Predicting species response to climate change: The role of evolutionary relatedness, environmental distribution, and physiology
Despite accumulating evidence that species respond individualistically to climate change, species performance may be predicted given a set of known ecological and evolutionary relationships. However, few studies have attempted to experimentally disentangle the factors that shape the climate change response of related species in a community. We tested whether the response of key physiological rates to ocean acidification in a guild of calcifying marine algae could be predicted from either phylogenic relationships, distributional patterns across environmental gradients, or baseline physiological traits. Specifically, we tested how net calcification, photosynthesis, and growth rates respond to ocean acidification in five species of rocky intertidal articulated coralline algae (family: Corallinales). We conducted a series of ocean acidification laboratory experiments, exposing species to increased pCO2 in a regression design from preindustrial levels (~285 ppm CO2) to ~2500 ppm. Several short term experiments and one long term experiment were conducted in a mass-flow controlled acidification system. Net calcification and photosynthesis rates were measured using the alkalinity anomaly method, where rates are calculated from the change in total alkalinity and dissolved inorganic carbon of the surrounding seawater of each sample during each experiment. Net growth was assessed over the long-term experiment using fluorescent staining.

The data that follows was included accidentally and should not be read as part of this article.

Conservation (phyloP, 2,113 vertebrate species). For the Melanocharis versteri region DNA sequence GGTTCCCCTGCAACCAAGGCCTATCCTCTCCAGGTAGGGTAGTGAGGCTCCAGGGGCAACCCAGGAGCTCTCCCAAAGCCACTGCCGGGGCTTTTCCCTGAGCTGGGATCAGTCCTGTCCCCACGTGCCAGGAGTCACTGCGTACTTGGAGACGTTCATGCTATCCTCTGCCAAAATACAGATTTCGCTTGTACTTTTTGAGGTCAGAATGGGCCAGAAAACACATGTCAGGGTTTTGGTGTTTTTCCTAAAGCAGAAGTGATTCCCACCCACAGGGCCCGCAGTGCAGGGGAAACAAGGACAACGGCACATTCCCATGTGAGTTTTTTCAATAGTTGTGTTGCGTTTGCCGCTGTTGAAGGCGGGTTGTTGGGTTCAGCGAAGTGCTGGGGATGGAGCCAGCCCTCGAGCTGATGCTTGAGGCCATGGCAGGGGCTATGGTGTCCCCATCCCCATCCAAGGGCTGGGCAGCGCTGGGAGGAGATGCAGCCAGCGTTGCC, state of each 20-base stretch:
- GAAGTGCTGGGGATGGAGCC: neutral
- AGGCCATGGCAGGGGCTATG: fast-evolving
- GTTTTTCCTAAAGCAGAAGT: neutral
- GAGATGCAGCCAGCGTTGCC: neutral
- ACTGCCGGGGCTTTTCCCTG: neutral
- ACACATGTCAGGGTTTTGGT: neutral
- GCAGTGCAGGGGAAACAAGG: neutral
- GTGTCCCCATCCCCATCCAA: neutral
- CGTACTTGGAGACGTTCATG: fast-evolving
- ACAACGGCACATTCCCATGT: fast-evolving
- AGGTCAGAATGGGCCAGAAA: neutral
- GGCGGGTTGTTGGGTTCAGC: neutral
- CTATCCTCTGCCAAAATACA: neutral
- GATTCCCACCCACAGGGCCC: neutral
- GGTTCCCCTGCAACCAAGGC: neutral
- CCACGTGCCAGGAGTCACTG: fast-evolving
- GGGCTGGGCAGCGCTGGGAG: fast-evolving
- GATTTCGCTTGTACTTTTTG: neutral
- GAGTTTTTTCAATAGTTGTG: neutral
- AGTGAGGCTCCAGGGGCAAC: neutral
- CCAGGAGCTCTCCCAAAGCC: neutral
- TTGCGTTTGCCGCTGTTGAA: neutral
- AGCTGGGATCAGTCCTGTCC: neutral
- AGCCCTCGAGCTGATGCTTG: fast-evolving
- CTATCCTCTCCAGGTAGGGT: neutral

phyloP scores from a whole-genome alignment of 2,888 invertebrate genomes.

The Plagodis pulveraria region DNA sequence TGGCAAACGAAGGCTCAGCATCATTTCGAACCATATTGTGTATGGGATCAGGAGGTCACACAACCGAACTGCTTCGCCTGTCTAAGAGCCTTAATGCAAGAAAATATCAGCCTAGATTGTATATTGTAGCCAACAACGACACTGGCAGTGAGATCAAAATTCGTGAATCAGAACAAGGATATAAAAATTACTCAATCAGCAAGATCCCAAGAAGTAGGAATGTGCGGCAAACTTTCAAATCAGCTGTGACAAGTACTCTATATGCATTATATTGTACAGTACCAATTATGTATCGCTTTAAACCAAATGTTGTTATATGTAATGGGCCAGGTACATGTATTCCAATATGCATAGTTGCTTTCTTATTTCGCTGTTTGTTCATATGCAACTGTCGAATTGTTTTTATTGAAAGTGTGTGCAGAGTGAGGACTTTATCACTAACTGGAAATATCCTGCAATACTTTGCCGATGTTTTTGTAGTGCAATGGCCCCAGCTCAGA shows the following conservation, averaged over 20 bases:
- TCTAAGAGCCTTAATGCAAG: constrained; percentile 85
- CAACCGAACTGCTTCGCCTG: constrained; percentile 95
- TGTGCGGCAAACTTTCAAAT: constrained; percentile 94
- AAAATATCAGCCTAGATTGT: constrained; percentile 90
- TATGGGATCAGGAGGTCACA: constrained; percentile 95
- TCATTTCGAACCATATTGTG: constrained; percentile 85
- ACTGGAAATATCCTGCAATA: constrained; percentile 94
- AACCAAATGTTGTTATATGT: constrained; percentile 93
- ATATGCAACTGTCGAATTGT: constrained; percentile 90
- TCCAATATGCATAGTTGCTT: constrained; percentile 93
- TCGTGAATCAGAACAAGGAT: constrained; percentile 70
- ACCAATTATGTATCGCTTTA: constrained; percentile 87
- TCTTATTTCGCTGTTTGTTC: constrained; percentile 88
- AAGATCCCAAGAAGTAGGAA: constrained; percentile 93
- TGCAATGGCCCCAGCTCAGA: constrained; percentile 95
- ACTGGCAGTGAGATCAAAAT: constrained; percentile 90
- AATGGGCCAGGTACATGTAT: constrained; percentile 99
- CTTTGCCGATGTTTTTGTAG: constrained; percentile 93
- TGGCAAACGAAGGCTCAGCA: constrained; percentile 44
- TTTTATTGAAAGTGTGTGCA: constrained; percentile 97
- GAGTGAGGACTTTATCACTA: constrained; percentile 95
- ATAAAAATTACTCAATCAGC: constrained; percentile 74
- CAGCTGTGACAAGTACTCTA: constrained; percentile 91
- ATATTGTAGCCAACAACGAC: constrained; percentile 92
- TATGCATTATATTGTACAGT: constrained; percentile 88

In this study, we characterized the physiological response of five species of coralline algae to ocean acidification, four of which have never been studied for their acidification vulnerability. As expected, though there were species-specific differences in calcification, species generally decreased their net calcification and growth and increased their net photosynthesis with increasing pCO2. Our surveys of the distribution of these five species in the field revealed that congeners were rarely found co-occurring. However, despite this strong separation of congener species across habitats, preliminary results indicate that phylogenetic relationships were more important than environmental distribution or baseline physiological rates alone for predicting species response to ocean acidification. For example, during the long-term experiment, the shape of the functional response of growth rate to increasing pCO2 differed among genera, but not among species within genera that differed in their habitat distribution. Together, these results demonstrate the importance of shared evolutionary history in mediating individual physiological responses to a climate stressor. More generally, although species differ in their baseline metabolic rates, the functional response of these rates to climate change may be predictable from phylogenetic or ecological information, potentially reducing the information needed to make accurate predictions about community response to climate change.